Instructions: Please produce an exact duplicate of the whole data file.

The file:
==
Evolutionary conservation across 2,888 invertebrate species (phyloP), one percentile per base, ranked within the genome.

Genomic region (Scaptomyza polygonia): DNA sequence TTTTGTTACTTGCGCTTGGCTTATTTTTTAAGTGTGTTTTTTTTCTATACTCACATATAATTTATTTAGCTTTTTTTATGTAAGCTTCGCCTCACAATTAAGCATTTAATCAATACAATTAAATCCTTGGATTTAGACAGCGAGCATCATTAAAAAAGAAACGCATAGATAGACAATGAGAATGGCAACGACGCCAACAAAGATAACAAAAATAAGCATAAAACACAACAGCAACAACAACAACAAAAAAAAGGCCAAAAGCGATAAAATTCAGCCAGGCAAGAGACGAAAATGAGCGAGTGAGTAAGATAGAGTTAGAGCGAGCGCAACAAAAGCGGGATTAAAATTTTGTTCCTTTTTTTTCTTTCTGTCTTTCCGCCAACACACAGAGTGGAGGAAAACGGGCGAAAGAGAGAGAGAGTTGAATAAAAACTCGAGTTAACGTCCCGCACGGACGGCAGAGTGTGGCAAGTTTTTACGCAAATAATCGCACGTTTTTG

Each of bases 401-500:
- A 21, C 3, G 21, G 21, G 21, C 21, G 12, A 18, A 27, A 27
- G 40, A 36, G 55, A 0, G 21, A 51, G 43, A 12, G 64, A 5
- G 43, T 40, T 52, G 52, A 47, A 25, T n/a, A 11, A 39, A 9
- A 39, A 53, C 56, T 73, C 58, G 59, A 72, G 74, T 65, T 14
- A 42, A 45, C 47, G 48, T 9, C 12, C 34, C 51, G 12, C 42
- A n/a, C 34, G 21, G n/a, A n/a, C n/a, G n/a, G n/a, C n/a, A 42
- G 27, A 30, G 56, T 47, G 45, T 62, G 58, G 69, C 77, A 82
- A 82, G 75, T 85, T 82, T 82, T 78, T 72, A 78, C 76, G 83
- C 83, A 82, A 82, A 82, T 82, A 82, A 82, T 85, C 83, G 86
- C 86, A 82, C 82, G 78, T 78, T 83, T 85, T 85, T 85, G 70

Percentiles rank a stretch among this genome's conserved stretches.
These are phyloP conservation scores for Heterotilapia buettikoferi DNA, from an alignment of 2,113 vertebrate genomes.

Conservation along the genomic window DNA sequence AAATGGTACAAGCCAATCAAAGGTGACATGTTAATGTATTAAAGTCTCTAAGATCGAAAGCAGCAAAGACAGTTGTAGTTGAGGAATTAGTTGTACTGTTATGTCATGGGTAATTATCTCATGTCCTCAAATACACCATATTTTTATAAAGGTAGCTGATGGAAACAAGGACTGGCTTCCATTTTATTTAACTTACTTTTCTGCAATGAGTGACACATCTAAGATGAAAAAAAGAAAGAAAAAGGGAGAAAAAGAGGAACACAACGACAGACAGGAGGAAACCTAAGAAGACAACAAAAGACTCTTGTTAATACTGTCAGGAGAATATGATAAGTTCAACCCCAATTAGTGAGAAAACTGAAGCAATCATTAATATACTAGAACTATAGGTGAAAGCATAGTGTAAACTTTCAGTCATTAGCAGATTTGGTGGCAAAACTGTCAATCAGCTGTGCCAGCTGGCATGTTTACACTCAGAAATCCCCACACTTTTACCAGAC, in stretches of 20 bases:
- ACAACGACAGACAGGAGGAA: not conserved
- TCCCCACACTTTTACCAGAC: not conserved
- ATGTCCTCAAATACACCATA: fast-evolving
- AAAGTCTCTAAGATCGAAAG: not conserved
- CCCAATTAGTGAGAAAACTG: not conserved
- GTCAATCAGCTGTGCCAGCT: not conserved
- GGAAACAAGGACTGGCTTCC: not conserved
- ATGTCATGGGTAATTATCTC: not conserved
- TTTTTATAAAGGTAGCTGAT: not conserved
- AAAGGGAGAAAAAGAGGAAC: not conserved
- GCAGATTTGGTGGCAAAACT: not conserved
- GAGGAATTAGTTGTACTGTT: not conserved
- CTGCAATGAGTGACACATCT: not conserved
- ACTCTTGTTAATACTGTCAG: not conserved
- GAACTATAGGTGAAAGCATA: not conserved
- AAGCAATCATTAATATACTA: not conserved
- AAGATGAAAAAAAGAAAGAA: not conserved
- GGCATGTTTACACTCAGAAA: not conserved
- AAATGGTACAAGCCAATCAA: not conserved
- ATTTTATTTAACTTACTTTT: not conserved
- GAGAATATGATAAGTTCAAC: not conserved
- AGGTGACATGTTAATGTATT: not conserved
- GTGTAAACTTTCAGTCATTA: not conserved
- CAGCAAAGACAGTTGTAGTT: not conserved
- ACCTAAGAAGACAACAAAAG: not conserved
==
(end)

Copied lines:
Evolutionary conservation across 2,888 invertebrate species (phyloP), one percentile per base, ranked within the genome.

Genomic region (Scaptomyza polygonia): DNA sequence TTTTGTTACTTGCGCTTGGCTTATTTTTTAAGTGTGTTTTTTTTCTATACTCACATATAATTTATTTAGCTTTTTTTATGTAAGCTTCGCCTCACAATTAAGCATTTAATCAATACAATTAAATCCTTGGATTTAGACAGCGAGCATCATTAAAAAAGAAACGCATAGATAGACAATGAGAATGGCAACGACGCCAACAAAGATAACAAAAATAAGCATAAAACACAACAGCAACAACAACAACAAAAAAAAGGCCAAAAGCGATAAAATTCAGCCAGGCAAGAGACGAAAATGAGCGAGTGAGTAAGATAGAGTTAGAGCGAGCGCAACAAAAGCGGGATTAAAATTTTGTTCCTTTTTTTTCTTTCTGTCTTTCCGCCAACACACAGAGTGGAGGAAAACGGGCGAAAGAGAGAGAGAGTTGAATAAAAACTCGAGTTAACGTCCCGCACGGACGGCAGAGTGTGGCAAGTTTTTACGCAAATAATCGCACGTTTTTG

Each of bases 401-500:
- A 21, C 3, G 21, G 21, G 21, C 21, G 12, A 18, A 27, A 27
- G 40, A 36, G 55, A 0, G 21, A 51, G 43, A 12, G 64, A 5
- G 43, T 40, T 52, G 52, A 47, A 25, T n/a, A 11, A 39, A 9
- A 39, A 53, C 56, T 73, C 58, G 59, A 72, G 74, T 65, T 14
- A 42, A 45, C 47, G 48, T 9, C 12, C 34, C 51, G 12, C 42
- A n/a, C 34, G 21, G n/a, A n/a, C n/a, G n/a, G n/a, C n/a, A 42
- G 27, A 30, G 56, T 47, G 45, T 62, G 58, G 69, C 77, A 82
- A 82, G 75, T 85, T 82, T 82, T 78, T 72, A 78, C 76, G 83
- C 83, A 82, A 82, A 82, T 82, A 82, A 82, T 85, C 83, G 86
- C 86, A 82, C 82, G 78, T 78, T 83, T 85, T 85, T 85, G 70

Percentiles rank a stretch among this genome's conserved stretches.
These are phyloP conservation scores for Heterotilapia buettikoferi DNA, from an alignment of 2,113 vertebrate genomes.

Conservation along the genomic window DNA sequence AAATGGTACAAGCCAATCAAAGGTGACATGTTAATGTATTAAAGTCTCTAAGATCGAAAGCAGCAAAGACAGTTGTAGTTGAGGAATTAGTTGTACTGTTATGTCATGGGTAATTATCTCATGTCCTCAAATACACCATATTTTTATAAAGGTAGCTGATGGAAACAAGGACTGGCTTCCATTTTATTTAACTTACTTTTCTGCAATGAGTGACACATCTAAGATGAAAAAAAGAAAGAAAAAGGGAGAAAAAGAGGAACACAACGACAGACAGGAGGAAACCTAAGAAGACAACAAAAGACTCTTGTTAATACTGTCAGGAGAATATGATAAGTTCAACCCCAATTAGTGAGAAAACTGAAGCAATCATTAATATACTAGAACTATAGGTGAAAGCATAGTGTAAACTTTCAGTCATTAGCAGATTTGGTGGCAAAACTGTCAATCAGCTGTGCCAGCTGGCATGTTTACACTCAGAAATCCCCACACTTTTACCAGAC, in stretches of 20 bases:
- ACAACGACAGACAGGAGGAA: not conserved
- TCCCCACACTTTTACCAGAC: not conserved
- ATGTCCTCAAATACACCATA: fast-evolving
- AAAGTCTCTAAGATCGAAAG: not conserved
- CCCAATTAGTGAGAAAACTG: not conserved
- GTCAATCAGCTGTGCCAGCT: not conserved
- GGAAACAAGGACTGGCTTCC: not conserved
- ATGTCATGGGTAATTATCTC: not conserved
- TTTTTATAAAGGTAGCTGAT: not conserved
- AAAGGGAGAAAAAGAGGAAC: not conserved
- GCAGATTTGGTGGCAAAACT: not conserved
- GAGGAATTAGTTGTACTGTT: not conserved
- CTGCAATGAGTGACACATCT: not conserved
- ACTCTTGTTAATACTGTCAG: not conserved
- GAACTATAGGTGAAAGCATA: not conserved
- AAGCAATCATTAATATACTA: not conserved
- AAGATGAAAAAAAGAAAGAA: not conserved
- GGCATGTTTACACTCAGAAA: not conserved
- AAATGGTACAAGCCAATCAA: not conserved
- ATTTTATTTAACTTACTTTT: not conserved
- GAGAATATGATAAGTTCAAC: not conserved
- AGGTGACATGTTAATGTATT: not conserved
- GTGTAAACTTTCAGTCATTA: not conserved
- CAGCAAAGACAGTTGTAGTT: not conserved
- ACCTAAGAAGACAACAAAAG: not conserved